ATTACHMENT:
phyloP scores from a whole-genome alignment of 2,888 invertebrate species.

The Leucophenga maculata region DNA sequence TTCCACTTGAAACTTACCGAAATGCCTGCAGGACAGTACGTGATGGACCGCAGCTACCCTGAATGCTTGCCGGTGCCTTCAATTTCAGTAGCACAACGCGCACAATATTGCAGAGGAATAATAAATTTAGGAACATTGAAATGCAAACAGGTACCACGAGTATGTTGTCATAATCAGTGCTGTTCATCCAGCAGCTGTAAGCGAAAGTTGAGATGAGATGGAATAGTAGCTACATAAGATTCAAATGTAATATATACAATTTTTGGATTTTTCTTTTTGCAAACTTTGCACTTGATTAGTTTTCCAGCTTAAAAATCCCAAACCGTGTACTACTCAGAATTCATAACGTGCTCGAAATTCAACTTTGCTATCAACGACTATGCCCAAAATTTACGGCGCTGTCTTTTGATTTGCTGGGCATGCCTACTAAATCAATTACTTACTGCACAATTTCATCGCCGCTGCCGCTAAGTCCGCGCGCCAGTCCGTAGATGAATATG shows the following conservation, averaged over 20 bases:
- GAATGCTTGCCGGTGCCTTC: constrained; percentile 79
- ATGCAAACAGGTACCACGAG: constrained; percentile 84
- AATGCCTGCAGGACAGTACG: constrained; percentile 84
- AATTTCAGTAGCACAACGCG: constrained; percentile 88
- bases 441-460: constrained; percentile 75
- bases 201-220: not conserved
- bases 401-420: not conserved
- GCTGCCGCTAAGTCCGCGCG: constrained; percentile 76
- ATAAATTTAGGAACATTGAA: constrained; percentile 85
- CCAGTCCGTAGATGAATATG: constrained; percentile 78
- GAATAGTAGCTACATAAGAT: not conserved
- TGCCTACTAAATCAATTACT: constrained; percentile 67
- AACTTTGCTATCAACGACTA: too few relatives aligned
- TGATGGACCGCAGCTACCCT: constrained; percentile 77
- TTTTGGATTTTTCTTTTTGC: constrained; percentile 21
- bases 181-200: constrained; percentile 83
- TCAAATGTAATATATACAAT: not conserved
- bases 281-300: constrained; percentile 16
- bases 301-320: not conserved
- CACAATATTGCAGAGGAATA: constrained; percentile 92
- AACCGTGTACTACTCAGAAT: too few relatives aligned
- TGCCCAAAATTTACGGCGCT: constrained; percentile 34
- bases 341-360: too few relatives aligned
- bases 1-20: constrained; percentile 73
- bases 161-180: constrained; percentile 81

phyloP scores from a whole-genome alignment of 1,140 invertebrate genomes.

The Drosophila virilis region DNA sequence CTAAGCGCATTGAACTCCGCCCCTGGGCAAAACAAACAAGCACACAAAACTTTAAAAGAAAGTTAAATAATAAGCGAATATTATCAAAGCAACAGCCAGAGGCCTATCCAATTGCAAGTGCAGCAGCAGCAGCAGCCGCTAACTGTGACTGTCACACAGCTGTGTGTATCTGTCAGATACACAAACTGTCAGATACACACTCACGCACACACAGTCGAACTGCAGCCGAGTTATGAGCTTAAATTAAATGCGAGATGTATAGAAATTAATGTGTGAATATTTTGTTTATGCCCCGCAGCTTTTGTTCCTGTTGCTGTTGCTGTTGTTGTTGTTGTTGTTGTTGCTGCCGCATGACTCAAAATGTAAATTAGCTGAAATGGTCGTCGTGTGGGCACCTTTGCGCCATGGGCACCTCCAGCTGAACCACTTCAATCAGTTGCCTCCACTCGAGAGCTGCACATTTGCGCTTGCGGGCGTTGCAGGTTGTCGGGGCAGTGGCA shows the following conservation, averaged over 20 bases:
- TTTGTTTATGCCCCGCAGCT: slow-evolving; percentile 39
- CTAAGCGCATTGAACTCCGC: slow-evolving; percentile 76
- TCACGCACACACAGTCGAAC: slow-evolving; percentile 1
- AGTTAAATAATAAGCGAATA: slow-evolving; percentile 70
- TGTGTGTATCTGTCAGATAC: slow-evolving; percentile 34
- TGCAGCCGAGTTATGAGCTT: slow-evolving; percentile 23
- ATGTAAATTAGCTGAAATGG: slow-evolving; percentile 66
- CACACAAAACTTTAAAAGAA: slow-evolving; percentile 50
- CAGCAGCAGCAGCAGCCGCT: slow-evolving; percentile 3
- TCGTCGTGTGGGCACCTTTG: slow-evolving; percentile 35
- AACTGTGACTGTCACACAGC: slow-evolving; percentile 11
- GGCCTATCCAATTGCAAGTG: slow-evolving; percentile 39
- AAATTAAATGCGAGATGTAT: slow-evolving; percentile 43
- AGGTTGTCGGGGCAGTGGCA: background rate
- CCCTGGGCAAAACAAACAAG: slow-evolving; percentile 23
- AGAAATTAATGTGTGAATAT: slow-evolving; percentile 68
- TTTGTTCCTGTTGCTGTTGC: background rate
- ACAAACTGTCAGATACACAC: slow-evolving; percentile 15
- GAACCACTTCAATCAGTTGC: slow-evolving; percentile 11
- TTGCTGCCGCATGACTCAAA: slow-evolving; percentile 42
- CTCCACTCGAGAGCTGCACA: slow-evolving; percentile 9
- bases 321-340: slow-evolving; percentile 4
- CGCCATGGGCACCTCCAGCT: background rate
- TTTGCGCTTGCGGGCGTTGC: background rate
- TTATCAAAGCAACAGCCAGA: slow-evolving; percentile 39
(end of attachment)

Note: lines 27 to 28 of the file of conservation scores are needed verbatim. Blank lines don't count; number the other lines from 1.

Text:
- bases 161-180: constrained; percentile 81

phyloP scores from a whole-genome alignment of 1,140 invertebrate genomes.